“Though Israel is charged with genocide against Palestinians, in the last 20 years the number of Palestinians has doubled; and since Israel’s founding in 1948, the Palestinian population has grown fivefold. It must surely rank as the least effective genocide in world history.”

So to join up with the genocide accusers is misleading. But worse than that it is darkly subversive. It does nothing but contribute to the hatred, fear and vengefulness that has fueled this conflict for way too long. To characterize this conflict as genocide is to insult and denigrate the memory of those who died in real genocides – a profound lack of respect. To call the deaths of hundreds of civilians in airstrikes that are specifically targeting the thousands of rockets that have been launched into Israel and the many thousands that have yet to be launched a holocaust is outrageous. Thousands of Palestinian civilians have died in Yarmouk in Syria. Did you furiously post about that as genocide? Are the deaths of thousands in Nigeria, Iraq, Afghanistan to be called genocide?

You have also hypothesized that the Israelis are engaging in a slow, protracted form of genocide by ‘imprisoning’ the people of Gaza by means of the blockade, by not allowing them access to food and medicine and water. Untrue! Israel has today agreed to the fourth humanitarian ceasefire in order to ensure that supplies can reach the people of Gaza. The three previous humanitarian ceasefires were all broken by Hamas, not by Israel. In addition, the IDF, in co-operation with the Red Crescent, has opened a field hospital near the Erez crossing on the Gaza border to treat wounded and sick residents of Gaza. Medical professionals who live in my street have volunteered their services. Many have been treated there, and some referred for immediate hospital care in Israel. Sadly there have been reports of Hamas fighters preventing patients from arriving for care at the field hospital. In addition, Israel sends trucks loaded with fuel, water, food and medicine through the Kerem Shalom crossing. Two children, one needing heart surgery and one in need of specialized medical attention, were taken to hospitals inside Israel. A Hamas rocket damaged the electrical lines leading from Israel into Gaza, the lines were repaired, restoring electricity to 110 000 residents. I ask you as an educated, thinking and caring person: does this sound like genocide? Is this a holocaust?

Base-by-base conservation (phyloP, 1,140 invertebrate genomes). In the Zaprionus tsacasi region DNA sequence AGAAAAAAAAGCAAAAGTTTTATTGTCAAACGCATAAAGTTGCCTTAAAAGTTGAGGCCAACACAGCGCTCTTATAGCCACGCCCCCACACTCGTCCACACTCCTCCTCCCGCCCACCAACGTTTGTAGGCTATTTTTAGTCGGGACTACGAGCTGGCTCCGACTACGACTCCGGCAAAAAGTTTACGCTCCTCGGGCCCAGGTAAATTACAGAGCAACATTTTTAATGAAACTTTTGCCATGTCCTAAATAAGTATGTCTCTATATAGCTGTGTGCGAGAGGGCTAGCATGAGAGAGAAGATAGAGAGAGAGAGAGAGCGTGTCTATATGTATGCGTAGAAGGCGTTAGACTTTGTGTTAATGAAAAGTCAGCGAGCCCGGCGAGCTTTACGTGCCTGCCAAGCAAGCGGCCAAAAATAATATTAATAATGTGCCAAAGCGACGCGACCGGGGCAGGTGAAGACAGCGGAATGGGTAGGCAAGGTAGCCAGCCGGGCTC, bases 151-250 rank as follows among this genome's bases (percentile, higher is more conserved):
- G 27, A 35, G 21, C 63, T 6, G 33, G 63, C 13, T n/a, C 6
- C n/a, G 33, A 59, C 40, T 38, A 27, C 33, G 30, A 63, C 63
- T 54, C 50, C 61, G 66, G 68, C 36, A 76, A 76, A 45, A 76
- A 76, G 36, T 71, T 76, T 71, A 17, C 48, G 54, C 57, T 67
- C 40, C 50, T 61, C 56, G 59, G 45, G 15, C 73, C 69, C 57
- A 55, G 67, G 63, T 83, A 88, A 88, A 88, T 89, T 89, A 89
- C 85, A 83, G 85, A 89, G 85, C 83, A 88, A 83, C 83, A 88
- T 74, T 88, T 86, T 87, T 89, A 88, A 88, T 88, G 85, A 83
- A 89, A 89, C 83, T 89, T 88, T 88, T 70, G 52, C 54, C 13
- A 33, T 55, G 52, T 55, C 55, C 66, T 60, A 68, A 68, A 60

In an even more tragicomic misstep, the people you are marching with could not have more transparent intent to annihilate Israel. Their protractors and allies genitally mutilate women and make gruesome examples of homosexuals as well as all other ‘infidels’. In the past these were minorities whose liberties you have defended. I shudder to think of how the world would look if the underdog you have in this fight was armed with Israel’s military capability. Then those with the real genocidal intention would be in control. Level with me, Naomi, what am I not getting?

Anger, sadness, grief – you are free to express all or any of these with regards to Operation Protective Edge. Women and children have been killed while sleeping. Who would not be outraged and devastated by that? All I urge is that you choose your words cautiously, check all your facts and sources, and try to educate and inform rather than incite and inflame.

Or more worryingly, have you become blindly addicted to your own mythology – that of the champion, speaker for the dead, a modern day Thor wielding her Mjolnir, crushing cosy notions to dust? If this is the case, turn your trusty hammer inward, for the monolith that may be in most desperate need of demolition is your own distorted ego.

This conflict is not the same as the other ones I have mentioned. Nor is it deserving of treatment even remotely similar to projects and issues you have addressed before. Words like ‘genocide’ and ‘holocaust’ while they are certainly crowd-pleasers, have no place here. There is enough hatred and anger and fear and rage – believe me! Don’t add fuel to a fire already raging out of control. Israel has been urged to act proportionately. In the interest of holding on to what’s left of your own diminishing credibility, I suggest you do the same.


About the Author
Lisa Ohayon is a South African born clinical psychologist with a Masters in Diplomacy and Conflict Resolution. She is a mother of four and has been living in Israel for the past seventeen years.